Home/ Companies / News/  Walmart to pay $283 mn fine in US over bribery charges in India, other countries

Walmart to pay $283 mn fine in US over bribery charges in India, other countries

The investigations pertained to Walmart’s operations prior to 2011
  • Investigation concluded that Walmart allegedly allowed subsidiaries in Brazil, China, India and Mexico to employ third-party intermediaries who paid government officials
  • A Walmart store logo is seen on the building of a Walmart Supercenter. Photo: AFPPremium
    A Walmart store logo is seen on the building of a Walmart Supercenter. Photo: AFP

    NEW DELHI : New Delhi: Walmart has pleaded guilty in a seven-year-long case that accused the world’s largest retailer of bribing officials in four countries -- India, China, Mexico and Brazil -- to secure permits for its businesses. The Arkansas-based retailer will pay $282.7 million in fines to settle the case with the US Department of Justice (DOJ) and Securities and Exchange Commission (SEC).

    The penalty includes $137.96 million to be paid to the DOJ and $144.69 million in disgorgement of profits plus interest to the SEC. The investigations pertained to Walmart’s operations prior to 2011.

    The period in question in India’s case – 2009-2011 -- refers to the time when Walmart had a joint venture with Bharti Enterprises to operate wholesale cash and carry stores with an eye on operating retail stores in future. The five-year-old joint venture ended in 2013 as the government never allowed foreign direct investment in multi brand retail and the wholesale business floundered.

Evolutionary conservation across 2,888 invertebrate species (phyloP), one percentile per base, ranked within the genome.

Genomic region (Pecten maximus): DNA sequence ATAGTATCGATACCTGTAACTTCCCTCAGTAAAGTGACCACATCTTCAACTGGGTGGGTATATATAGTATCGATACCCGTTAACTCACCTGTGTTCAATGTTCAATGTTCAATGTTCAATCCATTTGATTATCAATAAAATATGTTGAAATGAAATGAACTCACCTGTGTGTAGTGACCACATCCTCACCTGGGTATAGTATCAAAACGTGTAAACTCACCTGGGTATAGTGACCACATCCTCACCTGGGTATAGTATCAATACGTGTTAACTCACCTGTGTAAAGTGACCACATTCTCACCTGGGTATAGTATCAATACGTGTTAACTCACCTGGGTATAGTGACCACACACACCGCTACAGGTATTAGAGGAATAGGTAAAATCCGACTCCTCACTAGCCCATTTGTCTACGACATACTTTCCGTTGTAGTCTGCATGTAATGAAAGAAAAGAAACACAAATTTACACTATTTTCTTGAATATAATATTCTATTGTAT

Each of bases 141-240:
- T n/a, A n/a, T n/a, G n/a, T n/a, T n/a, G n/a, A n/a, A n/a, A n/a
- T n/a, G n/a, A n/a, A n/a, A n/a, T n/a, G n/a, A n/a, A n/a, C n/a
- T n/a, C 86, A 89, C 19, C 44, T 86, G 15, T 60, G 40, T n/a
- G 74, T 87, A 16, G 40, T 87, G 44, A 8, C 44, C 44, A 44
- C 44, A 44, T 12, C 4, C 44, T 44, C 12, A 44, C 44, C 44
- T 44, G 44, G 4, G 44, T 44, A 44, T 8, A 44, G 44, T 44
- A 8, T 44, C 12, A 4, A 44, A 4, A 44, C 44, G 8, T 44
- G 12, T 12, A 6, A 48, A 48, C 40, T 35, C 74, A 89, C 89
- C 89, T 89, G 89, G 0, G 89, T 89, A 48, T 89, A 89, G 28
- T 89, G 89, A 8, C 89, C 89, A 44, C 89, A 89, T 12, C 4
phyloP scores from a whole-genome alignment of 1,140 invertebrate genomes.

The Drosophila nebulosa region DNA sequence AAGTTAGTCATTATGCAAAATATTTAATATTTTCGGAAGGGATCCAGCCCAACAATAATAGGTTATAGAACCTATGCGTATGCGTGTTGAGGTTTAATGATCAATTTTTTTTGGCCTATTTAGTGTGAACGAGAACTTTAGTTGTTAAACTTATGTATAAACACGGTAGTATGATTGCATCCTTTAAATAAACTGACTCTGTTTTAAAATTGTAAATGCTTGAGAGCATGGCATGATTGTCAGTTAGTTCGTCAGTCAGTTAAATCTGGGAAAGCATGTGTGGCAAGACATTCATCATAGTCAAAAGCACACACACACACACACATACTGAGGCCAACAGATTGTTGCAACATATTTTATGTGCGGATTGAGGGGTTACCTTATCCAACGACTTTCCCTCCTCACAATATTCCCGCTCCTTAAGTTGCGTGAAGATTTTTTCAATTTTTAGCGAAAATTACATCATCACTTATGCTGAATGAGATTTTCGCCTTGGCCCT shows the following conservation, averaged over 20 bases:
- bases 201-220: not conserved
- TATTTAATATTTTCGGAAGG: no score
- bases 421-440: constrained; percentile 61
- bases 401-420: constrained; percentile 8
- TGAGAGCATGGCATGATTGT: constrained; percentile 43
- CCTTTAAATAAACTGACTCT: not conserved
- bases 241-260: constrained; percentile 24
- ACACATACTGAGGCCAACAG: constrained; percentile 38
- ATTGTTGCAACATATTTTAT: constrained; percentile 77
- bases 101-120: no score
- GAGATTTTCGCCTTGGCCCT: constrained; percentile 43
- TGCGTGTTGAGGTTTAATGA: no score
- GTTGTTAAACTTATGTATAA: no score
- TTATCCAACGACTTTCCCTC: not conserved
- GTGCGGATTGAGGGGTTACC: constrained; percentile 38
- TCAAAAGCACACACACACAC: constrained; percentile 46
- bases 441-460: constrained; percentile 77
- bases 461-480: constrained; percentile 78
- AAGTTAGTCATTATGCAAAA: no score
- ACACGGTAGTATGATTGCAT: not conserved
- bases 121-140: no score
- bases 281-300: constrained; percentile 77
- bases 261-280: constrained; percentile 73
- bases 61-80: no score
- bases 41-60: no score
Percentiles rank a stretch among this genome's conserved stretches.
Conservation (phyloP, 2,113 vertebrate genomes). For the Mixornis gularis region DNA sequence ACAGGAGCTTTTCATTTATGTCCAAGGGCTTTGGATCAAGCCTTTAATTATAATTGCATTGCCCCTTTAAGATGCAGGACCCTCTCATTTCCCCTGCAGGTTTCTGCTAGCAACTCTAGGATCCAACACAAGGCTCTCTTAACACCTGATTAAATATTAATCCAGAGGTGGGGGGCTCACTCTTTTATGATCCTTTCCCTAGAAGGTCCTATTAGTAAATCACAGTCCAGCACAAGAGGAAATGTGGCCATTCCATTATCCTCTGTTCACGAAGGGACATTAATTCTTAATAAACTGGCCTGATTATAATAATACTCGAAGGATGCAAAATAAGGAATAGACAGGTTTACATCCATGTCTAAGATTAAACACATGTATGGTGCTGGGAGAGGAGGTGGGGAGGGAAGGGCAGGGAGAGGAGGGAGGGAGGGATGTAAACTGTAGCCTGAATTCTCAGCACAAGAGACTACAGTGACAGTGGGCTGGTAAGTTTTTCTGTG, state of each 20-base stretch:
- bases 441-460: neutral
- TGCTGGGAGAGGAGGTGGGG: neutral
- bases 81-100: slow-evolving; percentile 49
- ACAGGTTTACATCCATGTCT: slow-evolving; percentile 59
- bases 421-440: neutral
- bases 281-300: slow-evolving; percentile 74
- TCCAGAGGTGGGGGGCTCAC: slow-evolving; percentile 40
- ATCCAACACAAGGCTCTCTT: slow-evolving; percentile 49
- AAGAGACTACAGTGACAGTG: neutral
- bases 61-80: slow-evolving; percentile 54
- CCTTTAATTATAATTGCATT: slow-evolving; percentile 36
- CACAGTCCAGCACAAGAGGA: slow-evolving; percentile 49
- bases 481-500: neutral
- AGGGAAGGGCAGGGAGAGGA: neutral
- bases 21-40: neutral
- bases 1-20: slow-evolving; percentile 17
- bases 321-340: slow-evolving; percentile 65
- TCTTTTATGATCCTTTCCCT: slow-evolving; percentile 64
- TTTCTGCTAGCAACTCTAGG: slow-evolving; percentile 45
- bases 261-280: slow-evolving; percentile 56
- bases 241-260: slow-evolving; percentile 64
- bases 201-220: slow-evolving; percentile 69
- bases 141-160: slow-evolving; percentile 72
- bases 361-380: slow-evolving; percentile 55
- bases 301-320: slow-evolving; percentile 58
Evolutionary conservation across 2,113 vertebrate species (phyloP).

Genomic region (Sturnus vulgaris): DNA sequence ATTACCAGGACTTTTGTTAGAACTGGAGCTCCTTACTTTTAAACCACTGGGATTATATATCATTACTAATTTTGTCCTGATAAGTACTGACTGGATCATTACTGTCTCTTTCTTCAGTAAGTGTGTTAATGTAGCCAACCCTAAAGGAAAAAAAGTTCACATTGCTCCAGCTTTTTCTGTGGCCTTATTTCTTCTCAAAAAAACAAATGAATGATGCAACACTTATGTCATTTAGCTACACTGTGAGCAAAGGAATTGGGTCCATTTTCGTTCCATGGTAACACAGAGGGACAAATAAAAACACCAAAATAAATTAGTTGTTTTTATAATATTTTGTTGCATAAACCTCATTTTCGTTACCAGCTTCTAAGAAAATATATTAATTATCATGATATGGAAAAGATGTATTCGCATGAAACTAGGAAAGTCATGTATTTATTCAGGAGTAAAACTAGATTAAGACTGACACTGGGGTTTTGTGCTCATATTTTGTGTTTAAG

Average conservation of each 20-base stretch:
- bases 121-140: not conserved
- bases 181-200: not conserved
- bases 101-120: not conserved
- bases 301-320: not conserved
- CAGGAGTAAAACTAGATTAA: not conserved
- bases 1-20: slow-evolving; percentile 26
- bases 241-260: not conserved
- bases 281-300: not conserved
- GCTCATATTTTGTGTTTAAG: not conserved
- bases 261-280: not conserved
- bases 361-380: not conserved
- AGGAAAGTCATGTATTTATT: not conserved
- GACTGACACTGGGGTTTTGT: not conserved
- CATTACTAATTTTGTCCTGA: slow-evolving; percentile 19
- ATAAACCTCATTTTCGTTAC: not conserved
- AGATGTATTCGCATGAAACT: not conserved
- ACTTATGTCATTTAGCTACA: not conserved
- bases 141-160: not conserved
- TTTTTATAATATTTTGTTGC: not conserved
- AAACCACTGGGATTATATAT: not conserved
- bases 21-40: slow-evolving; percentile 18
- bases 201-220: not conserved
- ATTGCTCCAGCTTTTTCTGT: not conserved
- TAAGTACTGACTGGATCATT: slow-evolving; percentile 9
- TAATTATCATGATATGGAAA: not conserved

The investigations found serious lapses in the company’s internal controls which were in violation of the US Foreign Corrupt Practices Act.

    “In numerous instances, senior Walmart employees knew of failures of its anti-corruption-related internal controls involving foreign subsidiaries, and yet Walmart failed for years to implement sufficient controls comporting with U.S. criminal laws," A DOJ release quoted Assistant Attorney General Benczkowski as saying.

    The improper payments were falsely recorded in Walmart’s joint venture’s books and records with vague descriptions like “misc fees," “miscellaneous," “professional fees," “incidental" and “government fee."

    The release pointed out that because of Walmart’s failure to implement sufficient internal accounting controls related to anti-corruption, from 2009 until 2011, Walmart’s operations in India were able to retain third party intermediaries that made improper payments to government officials in order to obtain store operating permits and licenses.

    The company, in a statement posted on its website, said it had since established a strong global anti-corruption compliance programme.

    The world’s largest retailer currently operates 23 wholesale stores in India which has allowed full foreign ownership of such outlets. A PTI news report had in October quoted Walmart India Chief Executive Officer Krish Iyer as saying that the company planned to have another 43 stores in India by 2022.

    Last year, Walmart bought a 77% stake in online retailer, Flipkart, for $16 billion, valuing India’s most valuable consumer internet start-up at $21 billion.

    As part of the resolution, Walmart entered into a non-prosecution agreement with the DOJ. The DOJ will not prosecute the company if, for a period of three years, the company meets its obligations set forth in the agreement.

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    Updated: 21 Jun 2019, 07:36 PM IST
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